Mr. Larry Maramis, Director of the Cross-Sectoral Cooperation Directorate, Representatives from the ASEAN Committee on Science and Technology, the ASEAN Centre for Energy, the Economic Research Institute for ASEAN and East Asia, and the ASEAN Secretariat, ASEAN-U.S. Science & Technology Fellows, both our first year trailblazers, and our new Fellows, AAAS Representatives, supervisors, ladies and gentlemen, I would like to welcome all of you this morning and say how happy I am to be here with you. I am truly excited about the way the ASEAN-U.S. Science and Technology Fellows Program is developing and expanding.
The United States is so pleased to partner with the ASEAN Committee on Science and Technology and the ASEAN Secretariat to increase links between science, technology and policy within ASEAN. I am personally so happy because I have a great regard for scientists and actually have my undergraduate degree from Yale in biology, not political science.
The ASEAN-U.S. Science and Technology Fellows Program provides amazing opportunities for early career scientists who are ready to explore how to apply science for policy-making. I don’t think I need to tell this audience how important science and technology are for solving policy problems, whether in domestic policy, foreign policy or development. As President Obama once said we can “harness the power of science to achieve our goals – to preserve our environment and protect our national security; to create the jobs of the future, and live longer, healthier lives.”
I am a diplomat, so I think about how integral science is to solving the biggest foreign policy challenges we face. Whether we can forge a deal with Iran over its nuclear program depends in part on a very scientific set of questions about the enrichment of uranium. Whether we can address the challenges of ocean degradation hinges in part on our ability to invent solutions, for example, the perfect biodegradable plastic bag. And, of course, climate change is perhaps the broadest and biggest challenge of all. Measuring it and addressing it comes down to science and technology.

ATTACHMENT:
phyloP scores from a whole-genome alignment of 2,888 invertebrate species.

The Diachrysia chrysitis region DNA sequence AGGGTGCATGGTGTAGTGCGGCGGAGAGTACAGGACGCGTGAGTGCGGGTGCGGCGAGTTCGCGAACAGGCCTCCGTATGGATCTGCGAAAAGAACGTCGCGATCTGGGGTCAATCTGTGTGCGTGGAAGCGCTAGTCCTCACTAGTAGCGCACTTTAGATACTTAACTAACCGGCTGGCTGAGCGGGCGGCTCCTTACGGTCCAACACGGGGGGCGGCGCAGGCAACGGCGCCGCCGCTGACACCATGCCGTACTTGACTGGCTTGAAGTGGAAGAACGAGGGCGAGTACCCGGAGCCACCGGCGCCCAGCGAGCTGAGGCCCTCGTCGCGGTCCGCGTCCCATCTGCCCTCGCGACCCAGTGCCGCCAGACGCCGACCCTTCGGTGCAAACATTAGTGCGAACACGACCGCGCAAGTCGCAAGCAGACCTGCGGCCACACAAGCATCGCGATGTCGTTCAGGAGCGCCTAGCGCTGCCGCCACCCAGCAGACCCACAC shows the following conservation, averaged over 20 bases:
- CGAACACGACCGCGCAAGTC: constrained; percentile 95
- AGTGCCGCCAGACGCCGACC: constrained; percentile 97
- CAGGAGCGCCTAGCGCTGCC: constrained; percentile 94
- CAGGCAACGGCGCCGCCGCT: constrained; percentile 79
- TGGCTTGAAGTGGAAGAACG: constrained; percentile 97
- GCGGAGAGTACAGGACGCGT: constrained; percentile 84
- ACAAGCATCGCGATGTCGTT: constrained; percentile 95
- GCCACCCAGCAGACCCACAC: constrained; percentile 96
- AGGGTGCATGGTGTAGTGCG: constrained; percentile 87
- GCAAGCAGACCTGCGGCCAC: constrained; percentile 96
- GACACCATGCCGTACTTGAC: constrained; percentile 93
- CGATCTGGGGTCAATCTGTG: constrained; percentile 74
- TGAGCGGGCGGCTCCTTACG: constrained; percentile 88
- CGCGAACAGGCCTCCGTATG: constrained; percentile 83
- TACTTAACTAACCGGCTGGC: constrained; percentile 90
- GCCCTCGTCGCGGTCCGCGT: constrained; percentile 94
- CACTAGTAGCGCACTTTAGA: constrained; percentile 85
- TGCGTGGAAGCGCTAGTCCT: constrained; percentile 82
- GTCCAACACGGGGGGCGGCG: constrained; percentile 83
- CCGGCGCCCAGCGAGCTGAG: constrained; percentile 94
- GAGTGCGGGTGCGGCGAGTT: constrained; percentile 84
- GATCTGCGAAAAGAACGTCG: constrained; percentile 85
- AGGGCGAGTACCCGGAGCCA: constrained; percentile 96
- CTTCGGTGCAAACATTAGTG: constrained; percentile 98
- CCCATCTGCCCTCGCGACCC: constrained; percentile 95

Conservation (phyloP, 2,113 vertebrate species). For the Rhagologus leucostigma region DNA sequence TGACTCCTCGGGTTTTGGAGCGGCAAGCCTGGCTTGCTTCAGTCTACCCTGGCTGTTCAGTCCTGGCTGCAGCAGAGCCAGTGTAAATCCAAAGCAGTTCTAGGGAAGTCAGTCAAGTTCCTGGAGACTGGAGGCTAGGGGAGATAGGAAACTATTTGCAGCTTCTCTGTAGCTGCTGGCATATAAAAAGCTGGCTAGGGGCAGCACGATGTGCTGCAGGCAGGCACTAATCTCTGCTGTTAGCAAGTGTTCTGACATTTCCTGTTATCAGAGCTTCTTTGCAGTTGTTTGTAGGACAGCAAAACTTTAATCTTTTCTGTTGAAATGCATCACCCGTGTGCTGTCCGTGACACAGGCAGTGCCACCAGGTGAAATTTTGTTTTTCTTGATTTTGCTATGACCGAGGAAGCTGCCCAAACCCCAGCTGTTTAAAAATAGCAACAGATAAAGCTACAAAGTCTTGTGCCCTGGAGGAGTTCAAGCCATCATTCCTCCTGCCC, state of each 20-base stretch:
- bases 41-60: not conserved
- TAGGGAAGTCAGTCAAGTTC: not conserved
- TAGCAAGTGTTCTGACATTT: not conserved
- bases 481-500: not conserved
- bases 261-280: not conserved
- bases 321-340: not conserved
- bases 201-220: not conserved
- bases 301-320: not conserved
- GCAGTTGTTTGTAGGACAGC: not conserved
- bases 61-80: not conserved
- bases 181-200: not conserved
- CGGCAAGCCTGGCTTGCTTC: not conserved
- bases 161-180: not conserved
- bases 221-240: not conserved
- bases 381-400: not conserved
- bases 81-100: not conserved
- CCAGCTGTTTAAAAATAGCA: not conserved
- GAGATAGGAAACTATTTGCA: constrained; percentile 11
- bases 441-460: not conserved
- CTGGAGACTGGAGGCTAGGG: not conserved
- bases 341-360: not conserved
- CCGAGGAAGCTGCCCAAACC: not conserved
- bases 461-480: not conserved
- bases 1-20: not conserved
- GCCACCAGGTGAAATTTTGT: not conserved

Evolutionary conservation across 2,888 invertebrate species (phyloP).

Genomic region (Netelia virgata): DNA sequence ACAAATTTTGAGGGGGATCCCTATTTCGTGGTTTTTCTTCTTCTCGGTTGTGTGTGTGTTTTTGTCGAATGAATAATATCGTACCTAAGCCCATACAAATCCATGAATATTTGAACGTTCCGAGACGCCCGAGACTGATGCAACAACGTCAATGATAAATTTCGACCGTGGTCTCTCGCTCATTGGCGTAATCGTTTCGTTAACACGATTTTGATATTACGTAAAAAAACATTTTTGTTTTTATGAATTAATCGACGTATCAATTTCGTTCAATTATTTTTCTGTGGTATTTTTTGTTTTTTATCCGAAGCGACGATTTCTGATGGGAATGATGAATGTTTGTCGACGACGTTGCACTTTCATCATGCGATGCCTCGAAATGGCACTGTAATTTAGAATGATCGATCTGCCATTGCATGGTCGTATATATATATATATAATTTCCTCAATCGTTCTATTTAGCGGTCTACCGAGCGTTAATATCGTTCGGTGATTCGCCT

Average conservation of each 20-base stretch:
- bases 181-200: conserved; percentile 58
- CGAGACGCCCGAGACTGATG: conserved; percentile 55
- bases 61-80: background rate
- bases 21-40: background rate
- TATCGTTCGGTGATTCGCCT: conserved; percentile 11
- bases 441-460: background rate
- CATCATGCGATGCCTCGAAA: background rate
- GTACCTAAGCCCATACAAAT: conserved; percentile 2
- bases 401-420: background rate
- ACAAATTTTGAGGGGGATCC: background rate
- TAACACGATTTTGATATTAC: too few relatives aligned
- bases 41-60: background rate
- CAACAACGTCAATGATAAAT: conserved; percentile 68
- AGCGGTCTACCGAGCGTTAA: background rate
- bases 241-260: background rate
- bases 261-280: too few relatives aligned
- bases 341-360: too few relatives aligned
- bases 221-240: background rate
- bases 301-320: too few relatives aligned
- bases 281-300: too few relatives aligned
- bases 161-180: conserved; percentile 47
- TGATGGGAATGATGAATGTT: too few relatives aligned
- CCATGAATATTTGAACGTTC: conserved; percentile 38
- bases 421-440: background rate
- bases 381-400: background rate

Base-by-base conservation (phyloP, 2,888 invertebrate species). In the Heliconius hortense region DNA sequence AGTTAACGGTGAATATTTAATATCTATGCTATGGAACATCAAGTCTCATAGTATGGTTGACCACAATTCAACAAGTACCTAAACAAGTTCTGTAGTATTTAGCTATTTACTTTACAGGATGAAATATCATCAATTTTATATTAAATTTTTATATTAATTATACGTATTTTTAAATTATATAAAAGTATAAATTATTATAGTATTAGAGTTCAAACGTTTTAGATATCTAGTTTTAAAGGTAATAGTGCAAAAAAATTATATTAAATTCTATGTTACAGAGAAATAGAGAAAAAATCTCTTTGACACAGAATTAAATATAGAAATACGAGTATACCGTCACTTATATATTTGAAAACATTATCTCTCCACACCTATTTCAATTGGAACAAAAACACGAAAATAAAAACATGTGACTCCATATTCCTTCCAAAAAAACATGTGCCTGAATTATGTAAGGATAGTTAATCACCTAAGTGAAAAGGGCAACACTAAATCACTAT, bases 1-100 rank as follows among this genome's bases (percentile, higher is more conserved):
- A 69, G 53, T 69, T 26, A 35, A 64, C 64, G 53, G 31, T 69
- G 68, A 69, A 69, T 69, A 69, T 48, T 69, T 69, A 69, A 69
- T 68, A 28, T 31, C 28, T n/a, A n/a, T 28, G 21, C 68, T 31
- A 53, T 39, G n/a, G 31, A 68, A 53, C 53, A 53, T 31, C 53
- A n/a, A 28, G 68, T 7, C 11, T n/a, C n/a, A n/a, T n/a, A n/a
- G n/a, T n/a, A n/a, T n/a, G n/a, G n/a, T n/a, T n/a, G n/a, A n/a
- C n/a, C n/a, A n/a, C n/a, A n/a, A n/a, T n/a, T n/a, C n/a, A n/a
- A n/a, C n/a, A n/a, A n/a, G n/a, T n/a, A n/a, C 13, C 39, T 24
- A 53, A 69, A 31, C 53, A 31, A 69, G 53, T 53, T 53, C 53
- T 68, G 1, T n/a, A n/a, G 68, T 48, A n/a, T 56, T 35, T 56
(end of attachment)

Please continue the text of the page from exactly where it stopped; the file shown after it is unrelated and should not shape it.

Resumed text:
Before I talk about this wonderful program, I want to tell you about something new we are doing in the U.S. We have begun to look at major development challenges in a new way. We believe that science, technology, and innovation and partnering with private sector and academia can accelerate development impact and achieve better results at less cost.
Within USAID, our development agency, we have set up the “Global Development Lab” that is utilizing science and technology to find new solutions and scale them up so that they can benefit more people. And we are inviting a wide range of partners to co-create solutions, rather than trying to design solutions entirely in-house or contract them out.
We utilized this new model during the recent Ebola outbreak in Africa and issued a “Grant Challenge” to seek solutions for improved health care worker tools. The result was a discovery to help limit the exposure to the virus for healthcare workers. The Scripps Institute in partnership with 3 private companies created “wearable patient sensors” that are disposable, Bluetooth-enabled sensors that attach like a Band-Aid and allow for remote monitoring of Ebola patients’ critical vital signs so healthcare workers could maintain a safe distance. Smart policies like these that encourage cooperation by government, academia, and the private sector will also help ASEAN Member States harness the intellectual and creative energies of their populations and support ASEAN’s integration and connectivity goals.
This is why we have made supporting science-based policy a key component of our ASEAN-U.S. Partnership. Through a program we call PROGRESS we support people-to-people connections within ASEAN and between ASEAN and the United States. These connections are important as platforms to share experiences and establish networks.